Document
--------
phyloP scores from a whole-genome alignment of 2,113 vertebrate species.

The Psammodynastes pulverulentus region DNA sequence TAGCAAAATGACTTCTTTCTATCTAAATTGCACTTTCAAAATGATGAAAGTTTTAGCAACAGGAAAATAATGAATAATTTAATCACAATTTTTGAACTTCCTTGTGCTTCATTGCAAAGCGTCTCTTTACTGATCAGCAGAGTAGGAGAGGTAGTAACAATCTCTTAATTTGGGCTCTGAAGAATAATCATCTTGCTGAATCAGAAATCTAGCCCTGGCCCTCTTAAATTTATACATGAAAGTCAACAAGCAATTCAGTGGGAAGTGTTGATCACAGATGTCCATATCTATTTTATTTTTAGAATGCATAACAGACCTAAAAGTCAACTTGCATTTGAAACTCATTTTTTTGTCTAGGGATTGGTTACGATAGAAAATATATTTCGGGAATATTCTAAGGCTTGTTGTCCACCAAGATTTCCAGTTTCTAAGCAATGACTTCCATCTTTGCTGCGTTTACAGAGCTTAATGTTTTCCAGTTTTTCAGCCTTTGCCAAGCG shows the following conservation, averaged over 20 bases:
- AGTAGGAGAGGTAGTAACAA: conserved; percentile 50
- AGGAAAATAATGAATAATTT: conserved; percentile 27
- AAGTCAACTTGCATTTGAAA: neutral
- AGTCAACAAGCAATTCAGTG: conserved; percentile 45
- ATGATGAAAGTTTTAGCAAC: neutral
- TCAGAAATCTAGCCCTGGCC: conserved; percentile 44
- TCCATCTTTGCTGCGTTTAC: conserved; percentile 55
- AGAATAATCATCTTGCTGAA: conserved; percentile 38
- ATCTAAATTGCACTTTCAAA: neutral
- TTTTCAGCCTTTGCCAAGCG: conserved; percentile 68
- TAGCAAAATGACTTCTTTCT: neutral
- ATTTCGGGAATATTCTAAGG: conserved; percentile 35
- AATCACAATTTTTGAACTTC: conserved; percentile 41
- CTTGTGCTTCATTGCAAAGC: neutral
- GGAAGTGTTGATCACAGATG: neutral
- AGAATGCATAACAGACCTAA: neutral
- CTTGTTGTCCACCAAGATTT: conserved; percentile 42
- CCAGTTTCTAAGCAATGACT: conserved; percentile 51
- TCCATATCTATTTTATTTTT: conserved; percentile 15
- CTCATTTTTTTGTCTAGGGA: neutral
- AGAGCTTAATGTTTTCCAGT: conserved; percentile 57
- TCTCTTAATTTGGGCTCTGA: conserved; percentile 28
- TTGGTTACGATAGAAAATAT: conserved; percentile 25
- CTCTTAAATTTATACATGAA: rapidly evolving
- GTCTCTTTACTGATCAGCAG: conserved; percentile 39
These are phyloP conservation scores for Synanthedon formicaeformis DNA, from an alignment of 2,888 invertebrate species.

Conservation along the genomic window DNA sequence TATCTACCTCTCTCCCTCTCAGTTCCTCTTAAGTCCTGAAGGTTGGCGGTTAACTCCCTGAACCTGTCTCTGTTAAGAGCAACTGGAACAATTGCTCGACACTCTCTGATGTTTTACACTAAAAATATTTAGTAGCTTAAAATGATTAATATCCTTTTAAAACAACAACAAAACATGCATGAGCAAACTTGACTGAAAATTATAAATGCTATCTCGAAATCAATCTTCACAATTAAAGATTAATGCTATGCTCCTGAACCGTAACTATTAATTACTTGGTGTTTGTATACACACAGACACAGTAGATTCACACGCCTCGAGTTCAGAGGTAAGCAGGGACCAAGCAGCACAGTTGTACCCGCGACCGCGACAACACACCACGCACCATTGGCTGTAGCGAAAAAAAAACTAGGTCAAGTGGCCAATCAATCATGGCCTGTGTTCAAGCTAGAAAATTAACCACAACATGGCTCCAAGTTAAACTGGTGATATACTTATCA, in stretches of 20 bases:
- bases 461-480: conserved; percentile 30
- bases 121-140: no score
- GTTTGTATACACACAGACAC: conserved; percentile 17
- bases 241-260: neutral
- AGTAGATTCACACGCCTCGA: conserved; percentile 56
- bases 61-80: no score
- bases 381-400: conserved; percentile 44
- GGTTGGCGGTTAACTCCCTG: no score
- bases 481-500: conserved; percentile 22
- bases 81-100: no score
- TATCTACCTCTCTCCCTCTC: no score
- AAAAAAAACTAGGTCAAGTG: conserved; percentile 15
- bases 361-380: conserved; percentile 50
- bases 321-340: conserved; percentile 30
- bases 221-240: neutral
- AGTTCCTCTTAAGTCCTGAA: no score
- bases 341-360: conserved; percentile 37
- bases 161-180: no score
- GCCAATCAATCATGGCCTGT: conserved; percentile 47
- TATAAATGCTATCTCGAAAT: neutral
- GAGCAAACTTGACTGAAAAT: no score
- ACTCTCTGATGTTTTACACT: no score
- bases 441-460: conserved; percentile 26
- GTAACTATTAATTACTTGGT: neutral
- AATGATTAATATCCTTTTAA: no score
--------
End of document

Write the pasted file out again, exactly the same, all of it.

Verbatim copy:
phyloP scores from a whole-genome alignment of 2,113 vertebrate species.

The Psammodynastes pulverulentus region DNA sequence TAGCAAAATGACTTCTTTCTATCTAAATTGCACTTTCAAAATGATGAAAGTTTTAGCAACAGGAAAATAATGAATAATTTAATCACAATTTTTGAACTTCCTTGTGCTTCATTGCAAAGCGTCTCTTTACTGATCAGCAGAGTAGGAGAGGTAGTAACAATCTCTTAATTTGGGCTCTGAAGAATAATCATCTTGCTGAATCAGAAATCTAGCCCTGGCCCTCTTAAATTTATACATGAAAGTCAACAAGCAATTCAGTGGGAAGTGTTGATCACAGATGTCCATATCTATTTTATTTTTAGAATGCATAACAGACCTAAAAGTCAACTTGCATTTGAAACTCATTTTTTTGTCTAGGGATTGGTTACGATAGAAAATATATTTCGGGAATATTCTAAGGCTTGTTGTCCACCAAGATTTCCAGTTTCTAAGCAATGACTTCCATCTTTGCTGCGTTTACAGAGCTTAATGTTTTCCAGTTTTTCAGCCTTTGCCAAGCG shows the following conservation, averaged over 20 bases:
- AGTAGGAGAGGTAGTAACAA: conserved; percentile 50
- AGGAAAATAATGAATAATTT: conserved; percentile 27
- AAGTCAACTTGCATTTGAAA: neutral
- AGTCAACAAGCAATTCAGTG: conserved; percentile 45
- ATGATGAAAGTTTTAGCAAC: neutral
- TCAGAAATCTAGCCCTGGCC: conserved; percentile 44
- TCCATCTTTGCTGCGTTTAC: conserved; percentile 55
- AGAATAATCATCTTGCTGAA: conserved; percentile 38
- ATCTAAATTGCACTTTCAAA: neutral
- TTTTCAGCCTTTGCCAAGCG: conserved; percentile 68
- TAGCAAAATGACTTCTTTCT: neutral
- ATTTCGGGAATATTCTAAGG: conserved; percentile 35
- AATCACAATTTTTGAACTTC: conserved; percentile 41
- CTTGTGCTTCATTGCAAAGC: neutral
- GGAAGTGTTGATCACAGATG: neutral
- AGAATGCATAACAGACCTAA: neutral
- CTTGTTGTCCACCAAGATTT: conserved; percentile 42
- CCAGTTTCTAAGCAATGACT: conserved; percentile 51
- TCCATATCTATTTTATTTTT: conserved; percentile 15
- CTCATTTTTTTGTCTAGGGA: neutral
- AGAGCTTAATGTTTTCCAGT: conserved; percentile 57
- TCTCTTAATTTGGGCTCTGA: conserved; percentile 28
- TTGGTTACGATAGAAAATAT: conserved; percentile 25
- CTCTTAAATTTATACATGAA: rapidly evolving
- GTCTCTTTACTGATCAGCAG: conserved; percentile 39
These are phyloP conservation scores for Synanthedon formicaeformis DNA, from an alignment of 2,888 invertebrate species.

Conservation along the genomic window DNA sequence TATCTACCTCTCTCCCTCTCAGTTCCTCTTAAGTCCTGAAGGTTGGCGGTTAACTCCCTGAACCTGTCTCTGTTAAGAGCAACTGGAACAATTGCTCGACACTCTCTGATGTTTTACACTAAAAATATTTAGTAGCTTAAAATGATTAATATCCTTTTAAAACAACAACAAAACATGCATGAGCAAACTTGACTGAAAATTATAAATGCTATCTCGAAATCAATCTTCACAATTAAAGATTAATGCTATGCTCCTGAACCGTAACTATTAATTACTTGGTGTTTGTATACACACAGACACAGTAGATTCACACGCCTCGAGTTCAGAGGTAAGCAGGGACCAAGCAGCACAGTTGTACCCGCGACCGCGACAACACACCACGCACCATTGGCTGTAGCGAAAAAAAAACTAGGTCAAGTGGCCAATCAATCATGGCCTGTGTTCAAGCTAGAAAATTAACCACAACATGGCTCCAAGTTAAACTGGTGATATACTTATCA, in stretches of 20 bases:
- bases 461-480: conserved; percentile 30
- bases 121-140: no score
- GTTTGTATACACACAGACAC: conserved; percentile 17
- bases 241-260: neutral
- AGTAGATTCACACGCCTCGA: conserved; percentile 56
- bases 61-80: no score
- bases 381-400: conserved; percentile 44
- GGTTGGCGGTTAACTCCCTG: no score
- bases 481-500: conserved; percentile 22
- bases 81-100: no score
- TATCTACCTCTCTCCCTCTC: no score
- AAAAAAAACTAGGTCAAGTG: conserved; percentile 15
- bases 361-380: conserved; percentile 50
- bases 321-340: conserved; percentile 30
- bases 221-240: neutral
- AGTTCCTCTTAAGTCCTGAA: no score
- bases 341-360: conserved; percentile 37
- bases 161-180: no score
- GCCAATCAATCATGGCCTGT: conserved; percentile 47
- TATAAATGCTATCTCGAAAT: neutral
- GAGCAAACTTGACTGAAAAT: no score
- ACTCTCTGATGTTTTACACT: no score
- bases 441-460: conserved; percentile 26
- GTAACTATTAATTACTTGGT: neutral
- AATGATTAATATCCTTTTAA: no score